Work in progress – more aerial views

It’s such a funny thing.

Or perhaps I should call it a highly irritating, baffling thing. You can plug away for weeks on a picture, and not be sure that it’s working at all. Then one day, you can start a new one, and feel absolutely confident that it’s heading in the right direction from about five minutes in.

I feel good about this one: still work in progress, but I can just see it’s going to come out the way I want it to. Gullholmen aerial view - work in progress by Myfanwy Tristram

[Click to see it nice and big, and count how many versions of the Queen’s head you can see]

Which is a relief, because of course the side-effect of going down a few dead ends is that you start losing all belief in your abilities.

Hmmm. Does this mean I should ditch all work that I *don’t* feel good about right away?

Actually, I already know the answer to that, even though I seem to have trouble acting on it: it’s to experiment more before setting off down the route of a finished piece. I wonder how I can make myself stick to that way of working.

A few details: it’s a collage of stamps and tickets again, with inked additions, like my previous aerial views.

It’s loosely inspired by a real place: Google the name ‘Gullholmen‘ and you can see lots of pictures of it. It’s funny to spend all afternoon drawing somewhere, and only then look at images taken from other sides, or showing you the view from down amongst its little roads.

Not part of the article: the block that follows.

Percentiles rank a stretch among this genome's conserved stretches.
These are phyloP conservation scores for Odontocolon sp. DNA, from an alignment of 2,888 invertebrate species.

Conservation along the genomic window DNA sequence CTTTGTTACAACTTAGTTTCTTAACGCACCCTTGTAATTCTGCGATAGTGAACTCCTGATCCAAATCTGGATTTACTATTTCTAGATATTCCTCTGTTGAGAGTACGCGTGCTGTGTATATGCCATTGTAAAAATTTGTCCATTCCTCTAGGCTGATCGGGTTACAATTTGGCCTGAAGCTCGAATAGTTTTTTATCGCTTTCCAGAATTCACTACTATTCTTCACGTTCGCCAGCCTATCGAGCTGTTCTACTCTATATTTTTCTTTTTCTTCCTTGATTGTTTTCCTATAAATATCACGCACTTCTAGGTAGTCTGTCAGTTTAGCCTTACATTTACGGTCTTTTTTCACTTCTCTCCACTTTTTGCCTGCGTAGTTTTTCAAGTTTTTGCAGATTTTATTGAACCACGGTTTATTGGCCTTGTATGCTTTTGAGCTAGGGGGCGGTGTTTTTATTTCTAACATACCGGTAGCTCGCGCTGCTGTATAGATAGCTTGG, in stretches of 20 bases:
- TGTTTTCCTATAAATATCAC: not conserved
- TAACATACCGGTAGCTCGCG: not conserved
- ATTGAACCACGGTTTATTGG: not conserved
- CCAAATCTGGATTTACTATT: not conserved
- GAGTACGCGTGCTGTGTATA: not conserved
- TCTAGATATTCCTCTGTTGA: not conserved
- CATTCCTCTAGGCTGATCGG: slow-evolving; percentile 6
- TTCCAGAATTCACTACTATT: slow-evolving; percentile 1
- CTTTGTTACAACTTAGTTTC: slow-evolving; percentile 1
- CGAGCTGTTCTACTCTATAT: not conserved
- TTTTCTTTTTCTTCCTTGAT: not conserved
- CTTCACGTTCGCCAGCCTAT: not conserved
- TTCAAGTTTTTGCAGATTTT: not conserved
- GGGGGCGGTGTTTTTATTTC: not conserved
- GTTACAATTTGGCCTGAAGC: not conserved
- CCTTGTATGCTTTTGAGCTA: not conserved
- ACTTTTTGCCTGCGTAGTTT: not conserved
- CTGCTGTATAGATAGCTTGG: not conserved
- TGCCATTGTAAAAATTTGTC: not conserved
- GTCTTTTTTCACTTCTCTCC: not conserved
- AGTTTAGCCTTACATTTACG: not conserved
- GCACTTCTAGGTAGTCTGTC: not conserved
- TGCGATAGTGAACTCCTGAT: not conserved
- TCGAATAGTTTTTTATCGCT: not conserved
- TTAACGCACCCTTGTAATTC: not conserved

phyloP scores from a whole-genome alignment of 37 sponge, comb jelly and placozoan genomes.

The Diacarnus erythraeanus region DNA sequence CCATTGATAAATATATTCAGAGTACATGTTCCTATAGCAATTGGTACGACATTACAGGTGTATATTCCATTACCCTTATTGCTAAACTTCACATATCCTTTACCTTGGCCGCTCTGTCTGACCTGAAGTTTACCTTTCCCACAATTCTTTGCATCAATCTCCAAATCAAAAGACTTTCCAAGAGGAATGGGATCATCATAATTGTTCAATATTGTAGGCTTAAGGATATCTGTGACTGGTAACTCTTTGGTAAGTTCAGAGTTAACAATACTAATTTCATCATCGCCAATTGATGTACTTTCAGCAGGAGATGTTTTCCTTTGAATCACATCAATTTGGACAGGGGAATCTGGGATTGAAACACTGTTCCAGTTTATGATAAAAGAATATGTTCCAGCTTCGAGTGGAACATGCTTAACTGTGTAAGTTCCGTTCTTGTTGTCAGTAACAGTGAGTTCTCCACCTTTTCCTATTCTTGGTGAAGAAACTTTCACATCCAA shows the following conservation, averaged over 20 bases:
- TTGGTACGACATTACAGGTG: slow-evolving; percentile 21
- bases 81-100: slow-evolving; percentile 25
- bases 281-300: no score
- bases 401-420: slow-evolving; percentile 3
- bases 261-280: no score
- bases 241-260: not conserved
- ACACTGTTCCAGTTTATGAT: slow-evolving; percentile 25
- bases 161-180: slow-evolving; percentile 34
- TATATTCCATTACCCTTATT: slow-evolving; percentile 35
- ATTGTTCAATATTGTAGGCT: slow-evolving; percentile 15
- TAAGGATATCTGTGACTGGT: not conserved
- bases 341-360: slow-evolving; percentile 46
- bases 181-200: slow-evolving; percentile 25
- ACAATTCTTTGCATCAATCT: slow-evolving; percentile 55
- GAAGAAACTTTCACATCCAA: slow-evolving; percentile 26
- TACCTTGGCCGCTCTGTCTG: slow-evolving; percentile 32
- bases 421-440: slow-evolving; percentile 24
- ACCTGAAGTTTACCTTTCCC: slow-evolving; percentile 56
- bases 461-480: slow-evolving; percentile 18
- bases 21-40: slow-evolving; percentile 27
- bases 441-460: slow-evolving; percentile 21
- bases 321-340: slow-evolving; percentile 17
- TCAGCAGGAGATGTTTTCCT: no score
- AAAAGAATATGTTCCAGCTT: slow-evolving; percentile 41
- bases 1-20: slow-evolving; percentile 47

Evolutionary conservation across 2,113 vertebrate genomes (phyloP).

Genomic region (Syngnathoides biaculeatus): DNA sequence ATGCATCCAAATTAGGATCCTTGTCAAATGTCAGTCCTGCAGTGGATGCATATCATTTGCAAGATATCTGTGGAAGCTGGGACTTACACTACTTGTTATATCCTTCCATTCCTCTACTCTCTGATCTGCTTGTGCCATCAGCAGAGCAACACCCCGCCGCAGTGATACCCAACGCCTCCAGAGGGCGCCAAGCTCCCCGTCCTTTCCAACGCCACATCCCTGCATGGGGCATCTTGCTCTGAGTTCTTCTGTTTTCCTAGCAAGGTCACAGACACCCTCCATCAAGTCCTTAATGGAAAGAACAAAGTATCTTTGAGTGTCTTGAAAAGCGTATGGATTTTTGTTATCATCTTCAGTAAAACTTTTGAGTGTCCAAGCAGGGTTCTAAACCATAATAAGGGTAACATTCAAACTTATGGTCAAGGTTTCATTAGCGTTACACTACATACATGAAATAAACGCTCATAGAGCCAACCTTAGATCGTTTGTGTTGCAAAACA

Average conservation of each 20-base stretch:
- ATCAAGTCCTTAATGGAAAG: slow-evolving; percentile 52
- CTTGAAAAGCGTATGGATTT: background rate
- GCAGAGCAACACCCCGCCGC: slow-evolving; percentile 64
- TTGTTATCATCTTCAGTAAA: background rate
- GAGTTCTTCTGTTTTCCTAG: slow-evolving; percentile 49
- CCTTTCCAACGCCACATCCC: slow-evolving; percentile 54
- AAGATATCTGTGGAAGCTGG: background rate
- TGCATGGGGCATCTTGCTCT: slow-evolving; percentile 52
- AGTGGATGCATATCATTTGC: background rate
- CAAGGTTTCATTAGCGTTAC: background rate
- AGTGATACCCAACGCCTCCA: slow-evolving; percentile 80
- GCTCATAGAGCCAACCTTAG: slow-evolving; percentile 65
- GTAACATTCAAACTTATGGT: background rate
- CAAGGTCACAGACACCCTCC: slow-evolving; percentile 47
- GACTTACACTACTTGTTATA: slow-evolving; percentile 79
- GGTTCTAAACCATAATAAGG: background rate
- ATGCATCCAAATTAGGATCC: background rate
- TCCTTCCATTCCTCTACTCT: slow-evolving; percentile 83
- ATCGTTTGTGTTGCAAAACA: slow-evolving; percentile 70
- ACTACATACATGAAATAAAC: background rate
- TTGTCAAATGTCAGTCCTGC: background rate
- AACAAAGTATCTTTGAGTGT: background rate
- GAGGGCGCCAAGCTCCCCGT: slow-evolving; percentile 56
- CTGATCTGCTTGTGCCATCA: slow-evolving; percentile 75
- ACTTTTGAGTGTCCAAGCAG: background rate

I think one of the most fun times you can have while drawing is to create little worlds that you’d like to visit yourself: this is something many of us do as kids, but perhaps not so much once we become adults.

I’m really confused now about whether I want to visit the real Gullholmen or my own version, although I suspect the real one would hold up to the weather better.

Stamps don’t really make great roofs in real life.

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Stamp forest

Stamp forest by Myfanwy Tristram

This is another of my aerial view collages – click the image to see it bigger.

Birds fly over a forest at twilight, taking messages to a loved one. Between the trees are little houses and lakes; on some of the lakes are boats.

This one is almost entirely composed of stamps; the sea and the birds are tracing paper, put through my printer* and superimposed with wavy lines from postcodes. The beach is made from manilla envelopes.

Notice that each bird is now carrying a tiny little letter, too.

It accompanies others in the series: Green Shield stamps paddyfields and Stamp Valley (which I am eventually going to redraw now that my style has developed a bit on this project).

* Yay for the uncomplaining HP 5524 – you might change your IP address far more frequently than anyone would think necessary, but you aren’t afraid of a bit of non-approved paper stock going through your innards.

On the other hand, if Santa is listening and has any extra space in his sleigh, I think an A3 scanner is currently top of my wishlist. Sorry HP 5524, I still love you, I just hate aligning multiple scans of a single picture.